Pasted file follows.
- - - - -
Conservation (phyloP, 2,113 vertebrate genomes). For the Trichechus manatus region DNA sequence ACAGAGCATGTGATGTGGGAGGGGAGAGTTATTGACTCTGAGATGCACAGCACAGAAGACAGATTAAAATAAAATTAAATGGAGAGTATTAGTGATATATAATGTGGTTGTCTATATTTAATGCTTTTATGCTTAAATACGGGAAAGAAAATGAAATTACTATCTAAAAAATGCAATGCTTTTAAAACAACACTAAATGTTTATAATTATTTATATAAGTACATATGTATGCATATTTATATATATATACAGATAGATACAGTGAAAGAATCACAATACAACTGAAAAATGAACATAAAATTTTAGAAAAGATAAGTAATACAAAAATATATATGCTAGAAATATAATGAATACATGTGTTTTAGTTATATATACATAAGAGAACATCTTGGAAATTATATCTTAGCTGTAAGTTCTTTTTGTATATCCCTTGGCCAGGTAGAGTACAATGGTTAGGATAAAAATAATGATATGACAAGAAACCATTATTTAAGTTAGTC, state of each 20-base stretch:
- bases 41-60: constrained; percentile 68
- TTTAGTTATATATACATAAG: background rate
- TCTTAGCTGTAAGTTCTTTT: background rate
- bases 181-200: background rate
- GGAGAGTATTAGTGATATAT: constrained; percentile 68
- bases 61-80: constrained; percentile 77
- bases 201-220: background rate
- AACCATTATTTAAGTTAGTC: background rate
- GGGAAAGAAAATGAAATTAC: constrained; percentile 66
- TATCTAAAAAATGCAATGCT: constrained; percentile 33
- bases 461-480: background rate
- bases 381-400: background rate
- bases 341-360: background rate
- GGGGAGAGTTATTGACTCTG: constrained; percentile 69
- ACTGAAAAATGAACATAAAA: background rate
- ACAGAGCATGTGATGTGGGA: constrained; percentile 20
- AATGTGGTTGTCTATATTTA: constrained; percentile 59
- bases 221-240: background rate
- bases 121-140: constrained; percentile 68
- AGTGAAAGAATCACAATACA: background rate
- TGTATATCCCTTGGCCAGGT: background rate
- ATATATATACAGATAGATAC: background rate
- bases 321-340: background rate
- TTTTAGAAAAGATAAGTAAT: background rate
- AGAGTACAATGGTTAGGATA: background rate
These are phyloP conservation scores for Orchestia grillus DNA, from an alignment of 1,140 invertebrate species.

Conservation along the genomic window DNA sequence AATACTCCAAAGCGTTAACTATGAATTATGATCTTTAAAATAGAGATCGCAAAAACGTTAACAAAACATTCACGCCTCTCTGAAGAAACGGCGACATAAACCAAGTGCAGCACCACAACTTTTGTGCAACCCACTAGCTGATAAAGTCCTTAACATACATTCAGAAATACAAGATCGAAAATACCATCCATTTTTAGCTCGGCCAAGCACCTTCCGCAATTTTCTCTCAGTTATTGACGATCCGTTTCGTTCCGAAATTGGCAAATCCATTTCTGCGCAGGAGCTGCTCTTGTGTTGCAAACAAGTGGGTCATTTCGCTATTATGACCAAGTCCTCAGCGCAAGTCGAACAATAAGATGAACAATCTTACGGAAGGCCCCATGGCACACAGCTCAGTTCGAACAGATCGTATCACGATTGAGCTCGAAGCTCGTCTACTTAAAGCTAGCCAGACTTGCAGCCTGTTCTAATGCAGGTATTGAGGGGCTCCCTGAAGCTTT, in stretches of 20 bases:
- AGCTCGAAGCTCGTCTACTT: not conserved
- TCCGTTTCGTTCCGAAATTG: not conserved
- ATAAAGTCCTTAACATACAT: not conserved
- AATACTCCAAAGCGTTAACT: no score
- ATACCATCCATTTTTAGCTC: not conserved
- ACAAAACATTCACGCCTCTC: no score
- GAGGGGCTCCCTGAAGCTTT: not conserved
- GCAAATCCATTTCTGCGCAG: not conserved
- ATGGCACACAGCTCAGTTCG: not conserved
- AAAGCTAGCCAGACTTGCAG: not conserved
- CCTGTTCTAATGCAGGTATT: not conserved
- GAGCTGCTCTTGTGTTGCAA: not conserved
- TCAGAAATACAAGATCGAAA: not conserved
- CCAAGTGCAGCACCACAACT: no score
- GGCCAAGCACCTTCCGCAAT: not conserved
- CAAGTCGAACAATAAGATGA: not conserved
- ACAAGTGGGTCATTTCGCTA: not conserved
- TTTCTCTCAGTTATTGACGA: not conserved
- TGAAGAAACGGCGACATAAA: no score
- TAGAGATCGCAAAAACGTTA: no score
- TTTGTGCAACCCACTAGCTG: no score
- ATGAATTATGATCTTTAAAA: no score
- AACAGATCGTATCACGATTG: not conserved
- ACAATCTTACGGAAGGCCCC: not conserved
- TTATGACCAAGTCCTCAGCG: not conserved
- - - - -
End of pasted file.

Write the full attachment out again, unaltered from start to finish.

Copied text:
Conservation (phyloP, 2,113 vertebrate genomes). For the Trichechus manatus region DNA sequence ACAGAGCATGTGATGTGGGAGGGGAGAGTTATTGACTCTGAGATGCACAGCACAGAAGACAGATTAAAATAAAATTAAATGGAGAGTATTAGTGATATATAATGTGGTTGTCTATATTTAATGCTTTTATGCTTAAATACGGGAAAGAAAATGAAATTACTATCTAAAAAATGCAATGCTTTTAAAACAACACTAAATGTTTATAATTATTTATATAAGTACATATGTATGCATATTTATATATATATACAGATAGATACAGTGAAAGAATCACAATACAACTGAAAAATGAACATAAAATTTTAGAAAAGATAAGTAATACAAAAATATATATGCTAGAAATATAATGAATACATGTGTTTTAGTTATATATACATAAGAGAACATCTTGGAAATTATATCTTAGCTGTAAGTTCTTTTTGTATATCCCTTGGCCAGGTAGAGTACAATGGTTAGGATAAAAATAATGATATGACAAGAAACCATTATTTAAGTTAGTC, state of each 20-base stretch:
- bases 41-60: constrained; percentile 68
- TTTAGTTATATATACATAAG: background rate
- TCTTAGCTGTAAGTTCTTTT: background rate
- bases 181-200: background rate
- GGAGAGTATTAGTGATATAT: constrained; percentile 68
- bases 61-80: constrained; percentile 77
- bases 201-220: background rate
- AACCATTATTTAAGTTAGTC: background rate
- GGGAAAGAAAATGAAATTAC: constrained; percentile 66
- TATCTAAAAAATGCAATGCT: constrained; percentile 33
- bases 461-480: background rate
- bases 381-400: background rate
- bases 341-360: background rate
- GGGGAGAGTTATTGACTCTG: constrained; percentile 69
- ACTGAAAAATGAACATAAAA: background rate
- ACAGAGCATGTGATGTGGGA: constrained; percentile 20
- AATGTGGTTGTCTATATTTA: constrained; percentile 59
- bases 221-240: background rate
- bases 121-140: constrained; percentile 68
- AGTGAAAGAATCACAATACA: background rate
- TGTATATCCCTTGGCCAGGT: background rate
- ATATATATACAGATAGATAC: background rate
- bases 321-340: background rate
- TTTTAGAAAAGATAAGTAAT: background rate
- AGAGTACAATGGTTAGGATA: background rate
These are phyloP conservation scores for Orchestia grillus DNA, from an alignment of 1,140 invertebrate species.

Conservation along the genomic window DNA sequence AATACTCCAAAGCGTTAACTATGAATTATGATCTTTAAAATAGAGATCGCAAAAACGTTAACAAAACATTCACGCCTCTCTGAAGAAACGGCGACATAAACCAAGTGCAGCACCACAACTTTTGTGCAACCCACTAGCTGATAAAGTCCTTAACATACATTCAGAAATACAAGATCGAAAATACCATCCATTTTTAGCTCGGCCAAGCACCTTCCGCAATTTTCTCTCAGTTATTGACGATCCGTTTCGTTCCGAAATTGGCAAATCCATTTCTGCGCAGGAGCTGCTCTTGTGTTGCAAACAAGTGGGTCATTTCGCTATTATGACCAAGTCCTCAGCGCAAGTCGAACAATAAGATGAACAATCTTACGGAAGGCCCCATGGCACACAGCTCAGTTCGAACAGATCGTATCACGATTGAGCTCGAAGCTCGTCTACTTAAAGCTAGCCAGACTTGCAGCCTGTTCTAATGCAGGTATTGAGGGGCTCCCTGAAGCTTT, in stretches of 20 bases:
- AGCTCGAAGCTCGTCTACTT: not conserved
- TCCGTTTCGTTCCGAAATTG: not conserved
- ATAAAGTCCTTAACATACAT: not conserved
- AATACTCCAAAGCGTTAACT: no score
- ATACCATCCATTTTTAGCTC: not conserved
- ACAAAACATTCACGCCTCTC: no score
- GAGGGGCTCCCTGAAGCTTT: not conserved
- GCAAATCCATTTCTGCGCAG: not conserved
- ATGGCACACAGCTCAGTTCG: not conserved
- AAAGCTAGCCAGACTTGCAG: not conserved
- CCTGTTCTAATGCAGGTATT: not conserved
- GAGCTGCTCTTGTGTTGCAA: not conserved
- TCAGAAATACAAGATCGAAA: not conserved
- CCAAGTGCAGCACCACAACT: no score
- GGCCAAGCACCTTCCGCAAT: not conserved
- CAAGTCGAACAATAAGATGA: not conserved
- ACAAGTGGGTCATTTCGCTA: not conserved
- TTTCTCTCAGTTATTGACGA: not conserved
- TGAAGAAACGGCGACATAAA: no score
- TAGAGATCGCAAAAACGTTA: no score
- TTTGTGCAACCCACTAGCTG: no score
- ATGAATTATGATCTTTAAAA: no score
- AACAGATCGTATCACGATTG: not conserved
- ACAATCTTACGGAAGGCCCC: not conserved
- TTATGACCAAGTCCTCAGCG: not conserved